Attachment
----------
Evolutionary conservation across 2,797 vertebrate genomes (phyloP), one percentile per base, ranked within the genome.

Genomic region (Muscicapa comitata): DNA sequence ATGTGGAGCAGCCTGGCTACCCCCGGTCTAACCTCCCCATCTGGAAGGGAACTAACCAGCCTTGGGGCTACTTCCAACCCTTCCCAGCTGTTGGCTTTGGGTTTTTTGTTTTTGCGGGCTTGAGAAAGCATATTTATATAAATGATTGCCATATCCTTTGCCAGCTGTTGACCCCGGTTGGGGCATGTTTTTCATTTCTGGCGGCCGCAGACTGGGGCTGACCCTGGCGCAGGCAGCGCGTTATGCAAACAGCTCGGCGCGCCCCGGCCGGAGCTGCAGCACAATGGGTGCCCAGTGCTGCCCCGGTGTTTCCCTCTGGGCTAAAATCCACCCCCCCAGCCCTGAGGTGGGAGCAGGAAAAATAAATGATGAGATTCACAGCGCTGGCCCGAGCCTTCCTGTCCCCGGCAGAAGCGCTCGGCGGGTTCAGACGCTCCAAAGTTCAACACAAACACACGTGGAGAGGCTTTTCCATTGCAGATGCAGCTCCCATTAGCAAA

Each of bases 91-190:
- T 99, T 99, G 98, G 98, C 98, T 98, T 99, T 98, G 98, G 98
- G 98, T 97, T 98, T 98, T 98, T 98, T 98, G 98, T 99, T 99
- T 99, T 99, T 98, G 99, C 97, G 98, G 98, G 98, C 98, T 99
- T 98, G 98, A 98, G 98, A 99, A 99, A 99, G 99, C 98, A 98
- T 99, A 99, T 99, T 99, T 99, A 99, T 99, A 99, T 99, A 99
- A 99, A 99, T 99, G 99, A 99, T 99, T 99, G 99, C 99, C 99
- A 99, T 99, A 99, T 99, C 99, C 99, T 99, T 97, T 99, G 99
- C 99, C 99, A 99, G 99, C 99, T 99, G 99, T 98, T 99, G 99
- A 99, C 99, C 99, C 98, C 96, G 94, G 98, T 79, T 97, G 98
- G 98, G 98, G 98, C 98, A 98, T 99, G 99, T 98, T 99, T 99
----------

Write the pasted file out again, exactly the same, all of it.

Evolutionary conservation across 2,797 vertebrate genomes (phyloP), one percentile per base, ranked within the genome.

Genomic region (Muscicapa comitata): DNA sequence ATGTGGAGCAGCCTGGCTACCCCCGGTCTAACCTCCCCATCTGGAAGGGAACTAACCAGCCTTGGGGCTACTTCCAACCCTTCCCAGCTGTTGGCTTTGGGTTTTTTGTTTTTGCGGGCTTGAGAAAGCATATTTATATAAATGATTGCCATATCCTTTGCCAGCTGTTGACCCCGGTTGGGGCATGTTTTTCATTTCTGGCGGCCGCAGACTGGGGCTGACCCTGGCGCAGGCAGCGCGTTATGCAAACAGCTCGGCGCGCCCCGGCCGGAGCTGCAGCACAATGGGTGCCCAGTGCTGCCCCGGTGTTTCCCTCTGGGCTAAAATCCACCCCCCCAGCCCTGAGGTGGGAGCAGGAAAAATAAATGATGAGATTCACAGCGCTGGCCCGAGCCTTCCTGTCCCCGGCAGAAGCGCTCGGCGGGTTCAGACGCTCCAAAGTTCAACACAAACACACGTGGAGAGGCTTTTCCATTGCAGATGCAGCTCCCATTAGCAAA

Each of bases 91-190:
- T 99, T 99, G 98, G 98, C 98, T 98, T 99, T 98, G 98, G 98
- G 98, T 97, T 98, T 98, T 98, T 98, T 98, G 98, T 99, T 99
- T 99, T 99, T 98, G 99, C 97, G 98, G 98, G 98, C 98, T 99
- T 98, G 98, A 98, G 98, A 99, A 99, A 99, G 99, C 98, A 98
- T 99, A 99, T 99, T 99, T 99, A 99, T 99, A 99, T 99, A 99
- A 99, A 99, T 99, G 99, A 99, T 99, T 99, G 99, C 99, C 99
- A 99, T 99, A 99, T 99, C 99, C 99, T 99, T 97, T 99, G 99
- C 99, C 99, A 99, G 99, C 99, T 99, G 99, T 98, T 99, G 99
- A 99, C 99, C 99, C 98, C 96, G 94, G 98, T 79, T 97, G 98
- G 98, G 98, G 98, C 98, A 98, T 99, G 99, T 98, T 99, T 99